Chennai port has
announced sizeable concessions to the tune of 70 per cent on Vessel Related Charges
(VRC) on coastal vessels carrying Transshipment cargo in a bid to encourage
aggregation of EXIM cargo at the port, an open invitation to the Mainline
shipping vessels to include Chennai port in their itinerary in a big way.
It has been decided to
grant a flat concession of 70 per cent on Vessel related charges of Chennai
Portís Scale of Rates for Coastal vessels carrying transshipment containers.
The concession will be increased to eighty per cent if the particular service
reach (Chennai port) 25 voyages in a year.
Similarly, for foreign
vessels, a concession of five per cent on Vessel Related Charges will be given
in addition to existing concessions while handling transshipment containers, an
official release of the Chennai Port said. The port release expressed
confidence that these concessions will give further encouragement to EXIM
transshipment containers in Chennai port.
With the implementation
of these concessions, it is expected that transshipment of Indian containers
which present is happening in neighboring international ports like Colombo and
Singapore is expected to be attracted through Chennai port.
Chennai port has conceived
the idea a few months ago after the nearby Krishnapatnam Port achieved success
in the transshipment business for the last one year. The new private port in
Southern Andhra Pradesh started aggregating transshipment cargo from Haldia and
Kolkata ports. Shreyas Shipping line, a domestic operator was assigned the task
of ferrying the cargo from the West Bengal ports. These cargo, were otherwise moved
to Singapore for their onward journey to various international destinations.
The mainline vessels which call at Krishnapatnam port picks up the cargo.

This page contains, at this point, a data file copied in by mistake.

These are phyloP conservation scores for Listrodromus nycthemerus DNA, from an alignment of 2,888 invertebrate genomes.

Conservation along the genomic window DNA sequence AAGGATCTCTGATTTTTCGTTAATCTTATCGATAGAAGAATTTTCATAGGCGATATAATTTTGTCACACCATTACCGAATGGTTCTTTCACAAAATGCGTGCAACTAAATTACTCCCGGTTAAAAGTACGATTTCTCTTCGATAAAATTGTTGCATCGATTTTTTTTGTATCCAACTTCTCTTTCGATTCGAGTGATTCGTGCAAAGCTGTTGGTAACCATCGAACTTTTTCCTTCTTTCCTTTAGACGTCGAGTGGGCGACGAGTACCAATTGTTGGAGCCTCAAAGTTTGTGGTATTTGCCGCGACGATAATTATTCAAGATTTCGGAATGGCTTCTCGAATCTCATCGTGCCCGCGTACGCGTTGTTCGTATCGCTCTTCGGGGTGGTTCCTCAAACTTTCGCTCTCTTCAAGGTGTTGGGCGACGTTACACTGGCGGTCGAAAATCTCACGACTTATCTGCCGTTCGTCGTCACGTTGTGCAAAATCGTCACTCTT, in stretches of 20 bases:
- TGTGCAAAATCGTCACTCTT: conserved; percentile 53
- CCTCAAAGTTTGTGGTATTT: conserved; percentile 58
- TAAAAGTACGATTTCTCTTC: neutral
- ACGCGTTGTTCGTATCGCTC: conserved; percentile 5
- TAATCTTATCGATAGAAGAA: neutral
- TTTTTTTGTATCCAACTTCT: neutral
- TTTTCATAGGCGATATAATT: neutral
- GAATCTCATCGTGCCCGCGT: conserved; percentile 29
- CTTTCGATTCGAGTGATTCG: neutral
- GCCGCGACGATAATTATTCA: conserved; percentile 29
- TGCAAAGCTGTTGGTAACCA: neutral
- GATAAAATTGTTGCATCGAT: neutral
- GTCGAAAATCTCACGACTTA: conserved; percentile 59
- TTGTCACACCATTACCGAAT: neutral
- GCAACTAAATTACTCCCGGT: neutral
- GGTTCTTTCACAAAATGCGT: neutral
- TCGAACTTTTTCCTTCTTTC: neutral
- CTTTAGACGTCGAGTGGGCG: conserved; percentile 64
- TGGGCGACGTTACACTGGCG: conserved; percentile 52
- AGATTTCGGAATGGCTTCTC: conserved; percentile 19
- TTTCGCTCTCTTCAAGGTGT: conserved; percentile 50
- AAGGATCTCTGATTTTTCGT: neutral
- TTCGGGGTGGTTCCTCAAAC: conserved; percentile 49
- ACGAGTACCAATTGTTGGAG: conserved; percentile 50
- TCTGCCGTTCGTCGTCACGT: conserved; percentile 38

Chennai Port has now
thrown its bait. The idea of aggregation of EXIM transshipment cargo was
conceived in early 1980s by the state owned shipping corporation. The port
chosen by the SCI was the VOC Port Tuticorin. However the project did not take
off due to bureaucratic hurdles.
At present nearly eighty
per cent of Indian transshipment cargo especially from the east coast ports are
transshipped through Colombo, Singapore and Port Klan ports. Out of this nearly
43 per cent is handled by Colombo alone. An Indian shipper has to shell out of
at least one hundred US dollars per TEU when they transship their cargo through
Colombo or Singapore. Exporters operating on thin margins are seriously
affected by the international transshipment as their competitiveness of their
goods get compromised.
Government of India has
been taking several measures to increase the transshipment of containers
through Indian ports. The recent relaxation of Cabotage Law by the Government
of India is one such effort to make Indian ports transshipment hubs. Under this
scheme the government has permitted foreign flag vessels to pick up Indian
coastal cargo which was otherwise the preserve of domestic shipping lines.
The cabotage relaxation
is expected to bring greater competition to the feeder market and reduce feedering
rates encouraging the use of Indian ports and terminals for aggregation and
transshipment purposes which may benefit local importers and exporters. The
cost of handling will come down for exporters.